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~ Written by Viki Rife

She came to our house with her family and several others from our church. These precious people had volunteered to help us replace some deteriorating landscaping at my parents’ home. She seemed a bit bored and lost, until she picked up a rock and carried it over to place it in the correct spot as part of the project. Paying careful attention to instructions, she let it down as gently as she could in exactly the right place.

Her mom and I could have gotten the job done faster. Instead, we coached and encouraged her as she poured herself into the work. She was as relieved as anyone when the job was finished, but she was also glowing with accomplishment. She had contributed to the community. She had helped produce something valuable. The next time she saw people working, she would likely find a way to offer her services.

I went inside the house to find my dad chuckling in his armchair. He nodded toward her. “She just wants to be a ‘people.’” Isn’t it true that in our deepest hearts, we want to be treated like a person, someone who has something to offer to the rest of the world?

This understanding helps me whether I’m working with children or with adults. Every human being deserves respect, because all are made in the image of God. And every human deserves to be helped to discover and use their gifts and abilities for the good of others.

Let’s look around and see who needs the opportunity to make their contribution. Let’s take the time to mentor and coach them, so they can grow to be effective participants in God’s harvest.

Let’s help them be a ‘people.’

(Photo used with permission)

~ Written by Viki Rife

It was great news for our family when we learned that one of our favorite restaurant chains was putting  a restaurant in our town. We weren’t the only ones who paid attention whenever we drove by to how much progress was being made. The time came when the final trim was up and everything looked great! 

The restaurant was starting to hire, and we started counting the days until it would open. But the restaurant didn’t open. What in the world happened? 

Before it could even open, the new structure had started to crack, and it was sinking in some places. The building was falling apart. It was unsafe. The entire building had to be torn down, and longer pilings, long poles driven vertically into the ground, had to be added to provide a more solid foundation. The builders had apparently tried to take short cuts, underestimating the instability of the marshy ground.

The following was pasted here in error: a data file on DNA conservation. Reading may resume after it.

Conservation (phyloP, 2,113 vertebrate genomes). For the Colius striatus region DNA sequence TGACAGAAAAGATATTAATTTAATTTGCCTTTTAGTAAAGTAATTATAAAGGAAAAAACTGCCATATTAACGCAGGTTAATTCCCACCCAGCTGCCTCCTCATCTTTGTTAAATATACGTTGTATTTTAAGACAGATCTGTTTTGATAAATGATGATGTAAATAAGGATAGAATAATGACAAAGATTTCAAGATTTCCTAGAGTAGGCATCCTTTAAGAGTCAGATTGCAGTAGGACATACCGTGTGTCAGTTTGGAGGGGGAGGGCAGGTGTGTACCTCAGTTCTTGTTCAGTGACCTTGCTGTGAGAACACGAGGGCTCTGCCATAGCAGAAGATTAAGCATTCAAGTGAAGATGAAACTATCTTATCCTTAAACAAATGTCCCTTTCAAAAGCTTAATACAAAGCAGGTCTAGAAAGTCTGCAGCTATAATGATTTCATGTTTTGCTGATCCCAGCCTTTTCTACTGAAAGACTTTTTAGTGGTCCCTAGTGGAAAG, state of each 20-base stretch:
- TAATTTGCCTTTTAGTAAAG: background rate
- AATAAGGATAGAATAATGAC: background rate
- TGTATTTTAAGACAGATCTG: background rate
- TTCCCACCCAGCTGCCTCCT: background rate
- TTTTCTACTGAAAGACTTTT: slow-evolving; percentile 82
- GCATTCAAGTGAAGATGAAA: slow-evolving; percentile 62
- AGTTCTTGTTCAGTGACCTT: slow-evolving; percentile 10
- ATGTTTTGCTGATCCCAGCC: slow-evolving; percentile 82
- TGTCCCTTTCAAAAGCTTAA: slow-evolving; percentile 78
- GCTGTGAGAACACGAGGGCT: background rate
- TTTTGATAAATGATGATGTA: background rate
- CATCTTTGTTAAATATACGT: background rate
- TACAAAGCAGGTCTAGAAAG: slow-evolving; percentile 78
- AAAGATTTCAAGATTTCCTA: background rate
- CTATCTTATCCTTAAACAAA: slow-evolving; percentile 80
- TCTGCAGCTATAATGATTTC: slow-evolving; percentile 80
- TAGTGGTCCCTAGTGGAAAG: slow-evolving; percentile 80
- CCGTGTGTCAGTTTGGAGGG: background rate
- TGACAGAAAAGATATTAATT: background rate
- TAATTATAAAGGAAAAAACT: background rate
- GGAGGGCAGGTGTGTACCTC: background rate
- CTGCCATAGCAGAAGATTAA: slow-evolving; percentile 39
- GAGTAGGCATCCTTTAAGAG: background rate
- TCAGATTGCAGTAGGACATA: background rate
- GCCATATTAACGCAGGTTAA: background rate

Sometimes, we need to take inventory of what it’s going to take for us to stand firm. We need to be driven deep into God’s Word and gain an understanding of who God is. We need to take the time and effort to drive deep, through the murky marsh of this world’s beliefs, to find solid ground to build our lives on. 

Don’t build your life in a way that will allow you to fall apart. Instead, invest the time and effort to make sure your spiritual foundation lasts. 

~ Written by Viki Rife

As a young mom, I was floored by a friend’s comment. “I’ve chosen to be a stay-at-home mom because my family is what matters most to me in life,” she said. She went on to list research that shows the importance of quality and quantity time, statistics on the influence of mothers, and the comparison of costs with both parents working, etc. She was very well informed on the subject.

My problem was this was the same friend who was always trying to send her kids to someone else’s house so she could “get things done.” She whined constantly to the rest of us about what a pain her kids were. The fourth-grader made breakfast for the younger ones while Mom slept in every morning. My friend was always on the phone or had her nose buried in a book (this was before Facebook) and couldn’t take time to help her kids with homework.

The truth was, up until that point, I had never seen any evidence that her family mattered to her. Believe me, I know how hard it is to be a stay-at-home mom. And while I respected the list of reasons she used for staying at home with her children, in no way was I convinced that she believed them. It was in her head, but not really in her heart.

Don’t we often do that with God’s truth? We can refer to whole passages that tell us what we should do, and we’re quick to tell others what they should be doing. But is our faith actually believable? When people see us, can they tell we are really committed to the God we claim to love? My friend’s story challenges me to check myself and make sure I’m actually living what I say I believe. And if you see a discrepancy between what I say and what I do, please call it to my attention. Don’t let me continue in my unbelief.

~ Written by Viki Rife